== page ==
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What is Memory Neuroscience at Vassar College?

Our memory is one of our most precious abilities. Memory guides adaptive decision-making, triggers complex emotion, and shapes our conscious experience. A principle endeavor in the field of neuroscience is understanding the nature of memory; how it is constructed, stored, modified, and retrieved in the brain. In the Memory Neuroscience lab at Vassar College, we study how memory is organized and retrieved in the brain at the level of molecules, structure, and function. A major emphasis in our lab is the study of aversive (fear) memory and the neurobiological underpinnings of fear memory generalization. Generalization describes the transfer of conditioned responding to stimuli that perceptually resemble, but do not exactly match, the original conditioned stimulus. Generalization is ubiquitous across species, however the neuronal mechanisms remain poorly understood. The study of generalization has high translational relevance considering that both anxiety-related disorders and post-traumatic stress disorder (PTSD) are thought to be, at least in part, related to the overgeneralization of memory. To test questions related to fear memory generalization, we apply neuroscience tools for visualizing and manipulating memory processes in the brain.

The goal of our resarch program is to advance understanding of memory, with the ultimate goal of translating our work into treatments for disorders of learning and memory, such as post-traumatic stress disorder (PTSD) and anxiety-related disorders.

Our research is currently funded by the National Institue of Mental Health R15 MH127534-01.

See the exciting news on the acquisition of a state-of-the-art laser scanning confocal microscope to Vassar College from the National Science Foundation in 2023!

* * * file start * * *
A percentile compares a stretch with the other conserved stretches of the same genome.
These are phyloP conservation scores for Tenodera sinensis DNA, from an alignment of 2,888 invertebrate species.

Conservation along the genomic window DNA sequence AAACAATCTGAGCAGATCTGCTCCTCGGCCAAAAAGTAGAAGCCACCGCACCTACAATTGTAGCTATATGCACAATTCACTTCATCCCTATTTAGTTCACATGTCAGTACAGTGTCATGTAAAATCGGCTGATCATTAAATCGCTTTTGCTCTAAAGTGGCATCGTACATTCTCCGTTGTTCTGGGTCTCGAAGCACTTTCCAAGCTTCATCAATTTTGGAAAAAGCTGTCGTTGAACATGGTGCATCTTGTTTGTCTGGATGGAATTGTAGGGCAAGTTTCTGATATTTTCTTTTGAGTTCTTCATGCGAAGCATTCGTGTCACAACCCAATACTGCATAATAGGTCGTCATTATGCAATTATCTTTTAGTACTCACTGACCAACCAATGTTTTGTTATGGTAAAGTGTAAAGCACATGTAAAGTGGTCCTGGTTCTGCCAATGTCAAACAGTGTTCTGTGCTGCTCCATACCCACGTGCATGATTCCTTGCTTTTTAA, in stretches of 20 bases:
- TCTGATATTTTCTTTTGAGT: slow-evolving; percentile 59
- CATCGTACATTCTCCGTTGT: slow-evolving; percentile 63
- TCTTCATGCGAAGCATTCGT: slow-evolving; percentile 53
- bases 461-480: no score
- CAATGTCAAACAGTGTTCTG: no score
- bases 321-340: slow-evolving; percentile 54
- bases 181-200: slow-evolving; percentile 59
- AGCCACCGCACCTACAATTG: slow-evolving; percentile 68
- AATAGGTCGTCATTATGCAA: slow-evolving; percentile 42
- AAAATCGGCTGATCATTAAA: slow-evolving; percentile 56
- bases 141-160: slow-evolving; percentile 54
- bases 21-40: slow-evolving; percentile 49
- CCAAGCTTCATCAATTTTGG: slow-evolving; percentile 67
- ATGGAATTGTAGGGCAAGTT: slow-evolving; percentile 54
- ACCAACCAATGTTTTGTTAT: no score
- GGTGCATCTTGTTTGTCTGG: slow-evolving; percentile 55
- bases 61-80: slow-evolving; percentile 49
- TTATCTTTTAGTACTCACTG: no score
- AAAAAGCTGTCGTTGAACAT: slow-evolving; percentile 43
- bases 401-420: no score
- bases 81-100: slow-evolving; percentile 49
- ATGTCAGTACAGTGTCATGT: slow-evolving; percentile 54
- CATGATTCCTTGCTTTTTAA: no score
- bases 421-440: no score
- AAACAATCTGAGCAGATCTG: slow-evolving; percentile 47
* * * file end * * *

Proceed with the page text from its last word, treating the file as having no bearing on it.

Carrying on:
STELLARIS 8 FALCON FLIM Microscope | Products | Leica Microsystems

See our most recent paper (2022) in the journal Neuropharmacology¬†showing how alcohol exposure impacts fear extinction and prefrontal cortex plasticity with Vassar student co-authors Kate Lawson ’19, Miranda Scarlata ’19, Chris Cho ’22, Charlie Mangan ’22, David Petersen ’22, Hannah Thompson ’23, Sara Ehnstrom ’22, Lexi Mousley ’20, and Jessica Bezek ’19

See another recent paper (2021) in The Journal of Neuroscience Research showing a role for gut microbiome diversity in fear memory expression and anxiety-like behaviors with Vassar student co-authors Caro Geary ’19, Victoria Wilk ’20, Kate Barton ’20, Parvaneh Jefferson ’20, Tea Binder ’20, Claire Baker ’19, Achal Fernado-Peiris ’20, Lexi Mousley ’20, Stefano Rozental ’21, and Hannah Thompson ’22.

See one of our recent papers (2019) showing the impact of alcohol on traumatic fear memory with Vassar student co-authors Miranda Scarlata ’19, Daniel Lee ’19, Serena Lee ’18, Savannah Kadigian ’18, Abby Hiller ’18, Julian Dishart ’18, Gabby Mintz ’18, Ziwen Wang ’18, Gaby Coste ’20, Lexi Mousley ’20, Ivan Soler ’18, Kate Lawson ’19, Alex Ng ’19, and Jess Bezek ’19.

See one of our papers (2018) on the Neurobiology of Fear Memories with Vassar student co-authors Gabby Pollack ’17, Jessica Bezek ’19, Serena Lee ’18, Miranda Scarlata ’19 and Leah Weingast ’17.